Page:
Legend has it that a treasure is hidden in the Cité de Carcassonne… Will you find him? There’s only one way to find out: come to the tourist office to pick up your “Treasure Hunt Box” or order it directly online! It’s up to you!
Guided nocturnal tour
Get off the beaten track and take a nocturnal tour!
Discover the medieval city of Carcassonne from a more mysterious angle. Follow the guide as he takes you between illuminated ramparts and romantic alleyways, offering you the best views of Carcassonne by night.
Book your guide directly online!
Children’s entertainment days in season
The Office Municipal de Tourisme invites you to help your children (aged 6-11) discover the secrets of the Middle Ages.
During these workshops, children practice medieval arts in small groups of no more than 6 with a trained instructor.
NB: MANDATORY RESERVATION: workshops rotate daily. For more information, contact the tourist office: tel :
WHEN? Wednesdays, weekends and school vacations.
WHERE? RDV at the Office Municipal de Tourisme de la Cité – Impasse Angès de Montpellier.
For each workshop (except Fou du Roi and Parcours du Chevalier), your children will leave with their own creation, a souvenir of their visit to Carcassonne: calligraphic bookmark on Moulin de Brousse paper, wooden shield with coat of arms, leather bracelet stamped with the child’s first name, medieval headdress.
On paper manufactured by the Brousses paper mill
Your child’s creation will be a lasting souvenir of his or her stay in Carcassonne.
Your child will make his or her own personalized vegetable-tanned leather bracelet. He will engrave it with a mallet and keep it.
In this workshop, children will discover the different coats of arms from the Middle Ages to the present day, and the symbols used will no longer hold any secrets for them. With the help of a guide, they can create their own coat of arms on a wooden shield featuring their family crest!
Fou du Roi workshop
With an animator, the child will learn the different juggling techniques. he’ll learn to juggle balls, scarves and maybe even bolas…
Headdress making and medieval dances
A classic! Very trendy!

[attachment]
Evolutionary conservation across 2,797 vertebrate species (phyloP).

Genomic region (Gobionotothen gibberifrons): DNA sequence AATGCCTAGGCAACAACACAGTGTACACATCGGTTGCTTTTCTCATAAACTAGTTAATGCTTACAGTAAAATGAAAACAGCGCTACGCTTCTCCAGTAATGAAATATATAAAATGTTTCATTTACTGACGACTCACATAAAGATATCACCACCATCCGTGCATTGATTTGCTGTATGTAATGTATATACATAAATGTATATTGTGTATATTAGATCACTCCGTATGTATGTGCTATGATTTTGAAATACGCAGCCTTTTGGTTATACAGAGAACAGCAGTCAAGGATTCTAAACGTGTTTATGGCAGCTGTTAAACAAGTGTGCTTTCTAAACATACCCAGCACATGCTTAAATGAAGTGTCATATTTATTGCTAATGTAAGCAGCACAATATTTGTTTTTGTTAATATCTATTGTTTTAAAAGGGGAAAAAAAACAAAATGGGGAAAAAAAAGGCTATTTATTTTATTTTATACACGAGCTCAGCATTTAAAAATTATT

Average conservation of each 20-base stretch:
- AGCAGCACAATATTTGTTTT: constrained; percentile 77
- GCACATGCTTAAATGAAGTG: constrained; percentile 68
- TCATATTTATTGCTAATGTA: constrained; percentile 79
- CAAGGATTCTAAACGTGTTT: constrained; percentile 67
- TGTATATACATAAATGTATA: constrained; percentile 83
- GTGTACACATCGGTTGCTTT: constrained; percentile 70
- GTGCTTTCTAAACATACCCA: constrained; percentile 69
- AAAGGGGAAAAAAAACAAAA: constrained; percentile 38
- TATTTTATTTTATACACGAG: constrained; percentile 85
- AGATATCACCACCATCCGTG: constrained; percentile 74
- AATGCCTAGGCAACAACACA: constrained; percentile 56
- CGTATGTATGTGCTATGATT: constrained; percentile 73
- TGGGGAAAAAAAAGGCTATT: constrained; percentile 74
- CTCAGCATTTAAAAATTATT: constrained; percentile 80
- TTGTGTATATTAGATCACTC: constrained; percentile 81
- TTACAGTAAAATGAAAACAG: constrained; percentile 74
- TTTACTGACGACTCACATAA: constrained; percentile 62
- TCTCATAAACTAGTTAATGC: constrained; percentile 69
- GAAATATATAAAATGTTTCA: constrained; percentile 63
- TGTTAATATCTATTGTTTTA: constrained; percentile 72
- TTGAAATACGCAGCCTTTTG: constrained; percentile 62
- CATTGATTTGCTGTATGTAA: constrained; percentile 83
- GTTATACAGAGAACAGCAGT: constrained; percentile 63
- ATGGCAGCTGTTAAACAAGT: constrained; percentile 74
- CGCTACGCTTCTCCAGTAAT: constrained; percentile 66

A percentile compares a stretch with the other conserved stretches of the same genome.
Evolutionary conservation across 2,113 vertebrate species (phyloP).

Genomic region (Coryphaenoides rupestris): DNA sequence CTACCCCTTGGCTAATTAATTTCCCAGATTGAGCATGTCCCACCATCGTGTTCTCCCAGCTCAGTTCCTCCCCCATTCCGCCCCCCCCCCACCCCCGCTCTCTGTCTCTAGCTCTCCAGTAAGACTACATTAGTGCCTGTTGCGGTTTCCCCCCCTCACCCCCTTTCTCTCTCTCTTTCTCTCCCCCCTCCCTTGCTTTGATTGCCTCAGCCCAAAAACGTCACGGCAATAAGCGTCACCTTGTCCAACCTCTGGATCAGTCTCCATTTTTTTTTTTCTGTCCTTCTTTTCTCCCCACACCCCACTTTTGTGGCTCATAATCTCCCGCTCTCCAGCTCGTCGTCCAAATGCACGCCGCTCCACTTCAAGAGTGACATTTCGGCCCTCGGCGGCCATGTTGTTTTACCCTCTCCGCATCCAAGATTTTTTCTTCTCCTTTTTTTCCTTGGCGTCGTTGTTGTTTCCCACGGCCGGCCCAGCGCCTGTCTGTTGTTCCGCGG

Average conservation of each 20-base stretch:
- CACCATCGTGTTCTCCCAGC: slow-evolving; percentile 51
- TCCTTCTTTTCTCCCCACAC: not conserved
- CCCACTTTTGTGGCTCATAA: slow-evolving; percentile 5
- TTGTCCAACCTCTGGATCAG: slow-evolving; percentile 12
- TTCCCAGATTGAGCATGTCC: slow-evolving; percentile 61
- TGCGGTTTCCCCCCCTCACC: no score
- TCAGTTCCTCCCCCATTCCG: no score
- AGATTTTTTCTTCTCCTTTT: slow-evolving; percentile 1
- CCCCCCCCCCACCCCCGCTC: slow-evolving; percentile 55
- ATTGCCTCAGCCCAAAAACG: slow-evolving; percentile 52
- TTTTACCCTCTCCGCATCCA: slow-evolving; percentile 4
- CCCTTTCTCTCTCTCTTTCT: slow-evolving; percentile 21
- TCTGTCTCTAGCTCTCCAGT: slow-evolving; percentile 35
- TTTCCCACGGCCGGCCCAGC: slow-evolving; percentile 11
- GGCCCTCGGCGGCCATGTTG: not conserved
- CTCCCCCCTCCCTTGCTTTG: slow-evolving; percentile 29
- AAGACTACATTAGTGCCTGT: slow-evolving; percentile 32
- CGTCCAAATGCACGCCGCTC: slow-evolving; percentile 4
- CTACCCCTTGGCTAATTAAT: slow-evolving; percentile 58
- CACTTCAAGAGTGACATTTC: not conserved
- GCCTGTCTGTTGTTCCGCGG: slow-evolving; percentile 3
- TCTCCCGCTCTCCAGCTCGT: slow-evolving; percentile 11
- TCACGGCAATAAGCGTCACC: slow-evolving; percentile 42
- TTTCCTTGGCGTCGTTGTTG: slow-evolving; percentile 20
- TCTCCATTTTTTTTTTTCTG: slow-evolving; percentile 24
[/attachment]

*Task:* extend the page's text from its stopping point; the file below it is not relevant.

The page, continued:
Le Parcours du Chevalier & Sword Fighting
Your child will become a valiant knight and understand all the parries of sword fighting. He’ll name his weapon of choice, and his host will give him tips for the most effective attacks, as well as how to protect himself from his assailant. Finally: the knighthood ceremony!
Boat trips on the Canal du Midi in Carcassonne
Aboard the Cocagne.
Commented cruises: Medieval City Cruise
July and August: departures at 10am – 2pm – 3:30pm – 6pm, daily.
Off-season: departures at 10 am – 2 pm – 3:30 pm (except Tuesdays).
Carca’ Pass benefits: – €1.00 per adult
Reservations: 06 50 40 78 or 06 27 10 40
On the boats Hélios and Lou Gabaret
Commented cruises on the Canal du Midi departing from the Port of Carcassonne. Cruises of 1h30 and 2h00. Passage of locks, Epanchoir de Foucault, Méridien, canal bridge and view of the medieval city.
– April to June, September and October: 10:30 am, 2:30 pm and 4 pm.
– July and August: 10am, 10:30am, 12pm and 2pm, 3pm, 4pm, 5pm, 6pm.
In July and August, a picnic cruise with a lunch stop in the Foucaud garden and a visit to the lock keeper’s house will be organized.
Carca’ Pass benefits: – €1.00 per adult on the Helios boat
For reservations: 06 80 47 54 33
For further information, please contact the Tourist Office as follows
28 rue de Verdun,
Impasse Agnès de Montpellier
04 68 10 24 30
camping carcassonne, carcassonne rentals
Photo credits /image Carcassonne https://commons.wikimedia.org/wiki/File:Carcassonne_21.jpg
Ad Meskens [CC BY-SA 3.0 (https://creativecommons.org/licenses/by-sa/3.0)]
photo presentation Chensiyuan / CC BY-SA (https://creativecommons.org/licenses/by-sa/4.0)